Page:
Tan Lin is a poet, essayist, and filmmaker, born in Seattle, Washington in 1957. He is the author of over 13 books, including Heath Course Pak (2012), Bib. Rev. Ed., Insomnia and the Aunt (2011), 7 Controlled Vocabularies and Obituary 2004. The Joy of Cooking (2010), Plagiarism/Outsource (2009), Ambience is a Novel with a Logo (2007), BlipSoak01 (2003), and Lotion Bullwhip Giraffe (2000).
His work has appeared in numerous journals including Conjunctions, Artforum, Criticism, boundary2, Cabinet, the New York Times Book Review, Art in America, and Purple. His video, theatrical, and LCD work have been shown at Artists Space, the Marianne Boesky Gallery, the Yale Art Museum, Sophienholm Museum (Copenhagen), Ontological Hysterical Theatre, as part of the Whitney Museum of American Art’s Soundcheck Series, and as a solo show at Treize Gallery in Paris.
Lin is the recipient of a 2012 Foundation for Contemporary Arts Grant for Poetry, a Getty Distinguished Scholar Grant for 2004-2005 and a Warhol Foundation/Creative Capital Arts Writing Grant to complete a book-length study of the writings of Andy Warhol. 7 Controlled Vocabularies and Obituary 2004. The Joy of Cooking received the Association for American Studies Award for Poetry/Literature in 2010.
Lin earned a PhD from Columbia University. He has taught at the University of Virginia and Cal Arts, and he currently teaches creative writing at New Jersey City University.
"My principal aim in the past fifteen years has been to produce an “ambient" literature; really a mode of literature rather than a recognizable genre that would be permeable and could disable the rigid categorization of work into such categories as poetry, fiction, and literary criticism/poetics. This project is grounded in relaxing certain parameters and engaging a set of (generic) practices that I see functioning in the culture at large, but that are not normally regarded as productive for the making of serious literature or literary criticism. Those practices center around but are not confined to sampling, communal production and social networks. They link to issues as diverse as relaxed copyright, boredom, plagiarism, and the commodification of attention. Working against avant-garde notions of difficulty, the work takes its cue from various popular cultural forms, including yoga, disco, the decorative arts, television, twentieth-century sound poetry, and electronica."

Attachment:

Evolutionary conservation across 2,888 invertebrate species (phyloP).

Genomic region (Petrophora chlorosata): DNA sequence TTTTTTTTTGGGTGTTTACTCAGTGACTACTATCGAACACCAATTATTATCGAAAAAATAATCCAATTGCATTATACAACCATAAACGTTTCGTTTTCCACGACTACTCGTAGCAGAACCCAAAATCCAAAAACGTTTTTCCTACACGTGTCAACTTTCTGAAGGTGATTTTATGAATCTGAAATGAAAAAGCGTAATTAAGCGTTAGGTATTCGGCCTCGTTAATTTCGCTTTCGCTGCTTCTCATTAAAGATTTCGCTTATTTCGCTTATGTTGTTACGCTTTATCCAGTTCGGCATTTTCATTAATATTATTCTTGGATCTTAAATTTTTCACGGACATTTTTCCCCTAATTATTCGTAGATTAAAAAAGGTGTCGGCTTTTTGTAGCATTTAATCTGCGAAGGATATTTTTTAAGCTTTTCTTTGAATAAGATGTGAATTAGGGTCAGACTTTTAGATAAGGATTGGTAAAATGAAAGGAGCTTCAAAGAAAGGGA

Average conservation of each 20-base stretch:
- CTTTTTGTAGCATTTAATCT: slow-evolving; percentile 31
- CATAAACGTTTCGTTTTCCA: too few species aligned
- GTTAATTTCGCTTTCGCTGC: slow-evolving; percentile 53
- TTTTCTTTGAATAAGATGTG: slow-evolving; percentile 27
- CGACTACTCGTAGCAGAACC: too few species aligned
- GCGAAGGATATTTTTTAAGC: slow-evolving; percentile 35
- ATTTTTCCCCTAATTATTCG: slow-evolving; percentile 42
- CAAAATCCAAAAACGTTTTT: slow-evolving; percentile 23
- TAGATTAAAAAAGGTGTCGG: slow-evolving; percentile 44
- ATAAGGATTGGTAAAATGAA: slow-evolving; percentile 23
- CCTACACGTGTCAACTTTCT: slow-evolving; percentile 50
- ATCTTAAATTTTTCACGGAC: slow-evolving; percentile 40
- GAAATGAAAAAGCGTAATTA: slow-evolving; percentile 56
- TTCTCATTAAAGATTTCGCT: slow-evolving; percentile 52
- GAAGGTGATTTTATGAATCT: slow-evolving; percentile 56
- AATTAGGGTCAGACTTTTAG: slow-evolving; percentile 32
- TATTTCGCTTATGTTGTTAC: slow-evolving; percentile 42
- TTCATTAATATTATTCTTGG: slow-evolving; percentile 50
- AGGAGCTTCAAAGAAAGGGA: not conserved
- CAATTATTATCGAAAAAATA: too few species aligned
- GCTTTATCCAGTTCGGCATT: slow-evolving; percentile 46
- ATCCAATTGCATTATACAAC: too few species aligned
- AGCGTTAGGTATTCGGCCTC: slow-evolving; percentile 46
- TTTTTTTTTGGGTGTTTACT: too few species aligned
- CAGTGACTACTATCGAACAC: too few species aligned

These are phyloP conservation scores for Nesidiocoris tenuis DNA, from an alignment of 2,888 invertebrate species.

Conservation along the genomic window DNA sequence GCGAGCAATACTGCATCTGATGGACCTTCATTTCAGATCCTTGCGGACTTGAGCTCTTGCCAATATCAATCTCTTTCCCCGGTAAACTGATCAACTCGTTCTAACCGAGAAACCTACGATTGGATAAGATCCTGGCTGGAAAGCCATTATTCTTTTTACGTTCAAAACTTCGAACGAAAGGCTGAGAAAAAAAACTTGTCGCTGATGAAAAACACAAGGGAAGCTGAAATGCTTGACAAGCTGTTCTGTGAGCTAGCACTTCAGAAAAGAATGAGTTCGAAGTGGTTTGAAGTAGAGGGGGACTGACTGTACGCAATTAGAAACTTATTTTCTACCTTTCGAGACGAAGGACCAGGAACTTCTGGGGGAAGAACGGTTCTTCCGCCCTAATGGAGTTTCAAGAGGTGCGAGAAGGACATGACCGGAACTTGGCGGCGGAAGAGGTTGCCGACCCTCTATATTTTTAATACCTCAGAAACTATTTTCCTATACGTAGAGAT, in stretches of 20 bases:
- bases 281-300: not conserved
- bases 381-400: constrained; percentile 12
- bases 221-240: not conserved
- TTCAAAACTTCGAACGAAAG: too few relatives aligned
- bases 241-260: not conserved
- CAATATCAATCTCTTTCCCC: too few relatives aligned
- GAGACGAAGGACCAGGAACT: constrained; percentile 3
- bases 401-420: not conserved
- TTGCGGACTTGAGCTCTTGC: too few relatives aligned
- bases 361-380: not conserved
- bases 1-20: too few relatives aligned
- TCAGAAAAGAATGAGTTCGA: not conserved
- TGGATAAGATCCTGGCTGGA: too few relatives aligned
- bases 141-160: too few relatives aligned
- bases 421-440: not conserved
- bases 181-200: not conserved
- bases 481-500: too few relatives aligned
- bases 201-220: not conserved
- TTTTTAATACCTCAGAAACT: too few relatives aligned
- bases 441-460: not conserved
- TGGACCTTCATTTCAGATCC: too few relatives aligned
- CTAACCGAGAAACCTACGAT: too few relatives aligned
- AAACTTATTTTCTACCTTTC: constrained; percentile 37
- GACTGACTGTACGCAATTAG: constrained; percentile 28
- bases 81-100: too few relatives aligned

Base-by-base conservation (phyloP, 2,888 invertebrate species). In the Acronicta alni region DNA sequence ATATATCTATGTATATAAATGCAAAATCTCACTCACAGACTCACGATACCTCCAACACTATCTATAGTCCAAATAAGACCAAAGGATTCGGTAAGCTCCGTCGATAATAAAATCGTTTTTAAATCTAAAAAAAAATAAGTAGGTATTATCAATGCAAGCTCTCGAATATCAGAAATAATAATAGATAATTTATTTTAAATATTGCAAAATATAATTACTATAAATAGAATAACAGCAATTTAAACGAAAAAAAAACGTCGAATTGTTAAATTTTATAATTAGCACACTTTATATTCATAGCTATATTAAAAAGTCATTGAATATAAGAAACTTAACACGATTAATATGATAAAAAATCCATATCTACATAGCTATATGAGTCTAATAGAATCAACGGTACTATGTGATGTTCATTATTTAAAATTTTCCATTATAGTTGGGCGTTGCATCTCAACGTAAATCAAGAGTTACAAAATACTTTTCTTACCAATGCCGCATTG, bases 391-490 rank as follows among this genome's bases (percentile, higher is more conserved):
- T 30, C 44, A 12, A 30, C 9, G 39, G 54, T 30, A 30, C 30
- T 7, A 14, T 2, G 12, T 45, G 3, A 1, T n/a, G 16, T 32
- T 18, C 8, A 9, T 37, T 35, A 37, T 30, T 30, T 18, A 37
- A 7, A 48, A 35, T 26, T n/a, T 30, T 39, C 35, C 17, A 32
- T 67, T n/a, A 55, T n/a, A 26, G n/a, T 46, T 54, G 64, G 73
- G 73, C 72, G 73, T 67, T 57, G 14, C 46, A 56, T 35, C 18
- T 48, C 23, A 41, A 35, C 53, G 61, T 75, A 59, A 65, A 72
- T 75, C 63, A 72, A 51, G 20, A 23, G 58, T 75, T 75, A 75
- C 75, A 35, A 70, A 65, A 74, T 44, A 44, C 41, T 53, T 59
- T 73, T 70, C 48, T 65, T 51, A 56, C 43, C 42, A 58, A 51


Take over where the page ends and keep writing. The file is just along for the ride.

Source: Foundation for Contemporary Arts